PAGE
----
Egyptian culture did the same thing, such as opening sarcophogi on a particular day to pay a families respect and so forth. So starting it is a no-no, formalising it is most likely a middle eastern thing
The paragraph: "It is in that sense that the translation "ancestor veneration" may convey a more accurate sense of what practitioners, such as the Chinese and other Confucian-influenced societies, see themselves as doing. For example, as "worship" in a Christian context is reserved for the Trinity, a Christian who is unfamiliar with the actual practices and beliefs involved in ancestor-directed rites may mistakenly assume that those who practice "ancestor worship" attribute to the ancestors everything that a Christian attributes to the Trinity: creation of the world, omnipotence, a different class of being, etc." seems rather unnecessarily detailed in unrelated matters, it goes beyond simply clarifying the difference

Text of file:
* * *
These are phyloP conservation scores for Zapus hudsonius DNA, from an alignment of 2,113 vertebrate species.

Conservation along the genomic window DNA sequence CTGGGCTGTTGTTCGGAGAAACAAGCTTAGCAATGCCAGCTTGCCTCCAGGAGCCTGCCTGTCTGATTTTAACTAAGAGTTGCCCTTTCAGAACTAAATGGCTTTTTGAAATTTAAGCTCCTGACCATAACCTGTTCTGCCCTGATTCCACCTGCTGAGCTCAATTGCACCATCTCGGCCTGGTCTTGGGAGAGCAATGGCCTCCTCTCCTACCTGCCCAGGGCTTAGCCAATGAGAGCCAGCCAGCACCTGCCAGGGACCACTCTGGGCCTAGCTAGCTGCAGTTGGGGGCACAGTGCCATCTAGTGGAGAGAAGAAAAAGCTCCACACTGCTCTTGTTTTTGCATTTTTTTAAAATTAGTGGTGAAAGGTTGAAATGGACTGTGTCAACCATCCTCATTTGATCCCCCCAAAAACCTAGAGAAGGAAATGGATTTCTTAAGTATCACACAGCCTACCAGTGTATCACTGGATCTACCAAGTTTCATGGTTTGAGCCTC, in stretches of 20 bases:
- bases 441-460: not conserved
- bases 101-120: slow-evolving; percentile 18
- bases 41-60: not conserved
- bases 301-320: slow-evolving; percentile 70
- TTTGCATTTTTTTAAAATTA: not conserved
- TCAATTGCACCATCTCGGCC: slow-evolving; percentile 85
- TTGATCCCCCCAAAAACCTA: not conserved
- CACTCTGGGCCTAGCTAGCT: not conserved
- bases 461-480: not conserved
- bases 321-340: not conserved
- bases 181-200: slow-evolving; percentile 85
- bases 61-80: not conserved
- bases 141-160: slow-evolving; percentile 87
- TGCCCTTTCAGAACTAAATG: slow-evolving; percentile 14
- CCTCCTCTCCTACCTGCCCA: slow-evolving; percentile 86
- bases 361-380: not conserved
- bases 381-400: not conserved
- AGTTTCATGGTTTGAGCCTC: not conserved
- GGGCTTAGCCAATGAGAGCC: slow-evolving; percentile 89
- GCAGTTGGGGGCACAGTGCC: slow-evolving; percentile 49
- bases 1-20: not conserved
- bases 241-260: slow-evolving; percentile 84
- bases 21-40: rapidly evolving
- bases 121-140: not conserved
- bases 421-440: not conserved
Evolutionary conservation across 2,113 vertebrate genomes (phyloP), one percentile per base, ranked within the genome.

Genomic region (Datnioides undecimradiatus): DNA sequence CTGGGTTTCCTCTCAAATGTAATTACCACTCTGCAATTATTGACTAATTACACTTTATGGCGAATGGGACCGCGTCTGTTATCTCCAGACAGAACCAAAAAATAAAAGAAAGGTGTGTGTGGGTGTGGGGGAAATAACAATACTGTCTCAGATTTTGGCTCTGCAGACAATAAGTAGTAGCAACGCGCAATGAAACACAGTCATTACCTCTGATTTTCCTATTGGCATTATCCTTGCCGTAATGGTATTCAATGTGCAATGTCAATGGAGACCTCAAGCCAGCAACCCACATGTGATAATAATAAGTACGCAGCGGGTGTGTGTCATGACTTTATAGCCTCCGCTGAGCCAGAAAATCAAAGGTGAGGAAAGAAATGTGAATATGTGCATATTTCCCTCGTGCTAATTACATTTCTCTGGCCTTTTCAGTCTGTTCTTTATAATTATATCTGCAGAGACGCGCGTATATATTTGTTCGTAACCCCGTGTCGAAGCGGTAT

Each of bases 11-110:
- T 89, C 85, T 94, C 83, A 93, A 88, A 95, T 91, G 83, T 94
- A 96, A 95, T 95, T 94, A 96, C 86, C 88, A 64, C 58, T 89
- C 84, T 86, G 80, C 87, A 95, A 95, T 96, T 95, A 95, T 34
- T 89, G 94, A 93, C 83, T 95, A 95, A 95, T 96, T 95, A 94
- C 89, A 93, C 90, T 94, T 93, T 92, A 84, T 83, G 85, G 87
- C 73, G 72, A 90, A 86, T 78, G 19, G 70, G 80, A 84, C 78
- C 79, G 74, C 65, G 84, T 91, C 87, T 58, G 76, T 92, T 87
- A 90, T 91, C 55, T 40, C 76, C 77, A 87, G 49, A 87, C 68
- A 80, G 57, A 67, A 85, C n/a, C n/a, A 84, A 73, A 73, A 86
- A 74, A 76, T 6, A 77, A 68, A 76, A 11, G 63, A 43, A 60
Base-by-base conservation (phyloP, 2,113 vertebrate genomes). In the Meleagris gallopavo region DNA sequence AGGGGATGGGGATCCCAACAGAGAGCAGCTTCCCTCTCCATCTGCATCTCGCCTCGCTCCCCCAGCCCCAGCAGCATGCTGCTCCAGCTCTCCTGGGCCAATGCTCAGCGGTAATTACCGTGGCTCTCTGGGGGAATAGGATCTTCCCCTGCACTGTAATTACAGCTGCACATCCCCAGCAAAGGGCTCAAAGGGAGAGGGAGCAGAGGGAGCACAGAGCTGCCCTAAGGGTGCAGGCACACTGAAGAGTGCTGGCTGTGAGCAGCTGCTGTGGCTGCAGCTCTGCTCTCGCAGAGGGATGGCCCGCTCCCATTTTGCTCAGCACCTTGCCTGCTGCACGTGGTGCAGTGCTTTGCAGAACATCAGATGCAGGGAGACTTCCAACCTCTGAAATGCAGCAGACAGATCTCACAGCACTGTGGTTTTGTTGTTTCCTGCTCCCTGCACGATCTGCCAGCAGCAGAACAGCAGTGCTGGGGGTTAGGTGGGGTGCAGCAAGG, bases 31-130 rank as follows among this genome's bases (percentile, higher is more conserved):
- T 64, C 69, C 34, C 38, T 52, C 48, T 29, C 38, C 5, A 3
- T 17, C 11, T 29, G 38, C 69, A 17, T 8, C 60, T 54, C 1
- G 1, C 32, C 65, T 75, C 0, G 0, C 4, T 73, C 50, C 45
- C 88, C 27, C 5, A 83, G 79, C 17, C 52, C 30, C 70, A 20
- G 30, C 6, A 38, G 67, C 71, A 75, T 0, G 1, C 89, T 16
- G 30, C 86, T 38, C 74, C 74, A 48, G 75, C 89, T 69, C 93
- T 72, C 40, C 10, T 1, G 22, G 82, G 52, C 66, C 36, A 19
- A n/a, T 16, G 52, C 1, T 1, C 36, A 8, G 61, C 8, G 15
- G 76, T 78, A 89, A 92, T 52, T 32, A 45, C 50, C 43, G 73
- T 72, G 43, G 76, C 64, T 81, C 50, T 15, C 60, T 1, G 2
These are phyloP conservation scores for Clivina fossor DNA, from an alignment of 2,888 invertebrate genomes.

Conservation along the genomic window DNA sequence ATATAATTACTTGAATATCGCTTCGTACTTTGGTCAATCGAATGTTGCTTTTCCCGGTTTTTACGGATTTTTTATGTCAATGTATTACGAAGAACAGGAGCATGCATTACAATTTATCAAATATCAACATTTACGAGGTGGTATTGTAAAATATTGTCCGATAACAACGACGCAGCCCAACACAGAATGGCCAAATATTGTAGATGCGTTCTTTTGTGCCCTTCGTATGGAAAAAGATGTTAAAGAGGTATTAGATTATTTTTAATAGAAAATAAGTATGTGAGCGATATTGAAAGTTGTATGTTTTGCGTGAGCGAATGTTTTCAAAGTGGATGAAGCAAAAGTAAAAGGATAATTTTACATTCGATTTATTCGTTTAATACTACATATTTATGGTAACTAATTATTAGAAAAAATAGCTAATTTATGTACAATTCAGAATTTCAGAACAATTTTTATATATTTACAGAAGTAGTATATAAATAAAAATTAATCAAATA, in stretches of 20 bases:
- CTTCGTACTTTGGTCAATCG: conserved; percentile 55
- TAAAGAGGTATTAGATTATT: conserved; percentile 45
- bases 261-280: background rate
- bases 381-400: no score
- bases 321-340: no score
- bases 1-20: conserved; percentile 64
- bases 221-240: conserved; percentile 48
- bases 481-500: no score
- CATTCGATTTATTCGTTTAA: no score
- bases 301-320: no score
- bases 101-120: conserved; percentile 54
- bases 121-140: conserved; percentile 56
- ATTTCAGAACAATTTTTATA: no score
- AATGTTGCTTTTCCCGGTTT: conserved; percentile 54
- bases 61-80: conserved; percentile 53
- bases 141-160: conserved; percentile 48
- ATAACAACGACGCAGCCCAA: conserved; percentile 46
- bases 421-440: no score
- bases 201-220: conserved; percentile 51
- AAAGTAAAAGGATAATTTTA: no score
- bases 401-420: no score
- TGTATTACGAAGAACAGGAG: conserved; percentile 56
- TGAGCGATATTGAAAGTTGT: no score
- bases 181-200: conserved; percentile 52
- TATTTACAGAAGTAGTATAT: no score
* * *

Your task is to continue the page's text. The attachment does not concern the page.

- Hi, I just came across these article while researching. For those who are commited to this subject: I agree "ancestor veneration" is a much better expression for what is going on in all tribal ethnic groups (on all continents, not only concerning the Americas). It is not only veneration or honoring the ancestors, it is interaction with them. A complete different thing than what happens in the major world religions. And it cannot be merged with "anything with the dead", because tribes do not have death in our sense, it is a passage, but different from the Christian ect. understanding of "going from one world to another". Also you should adress reincarnation in this context somehow. Sorry, I cannot help more, I am busy with articles in German language. --sybilla 17:04, 23 February 2007 (UTC)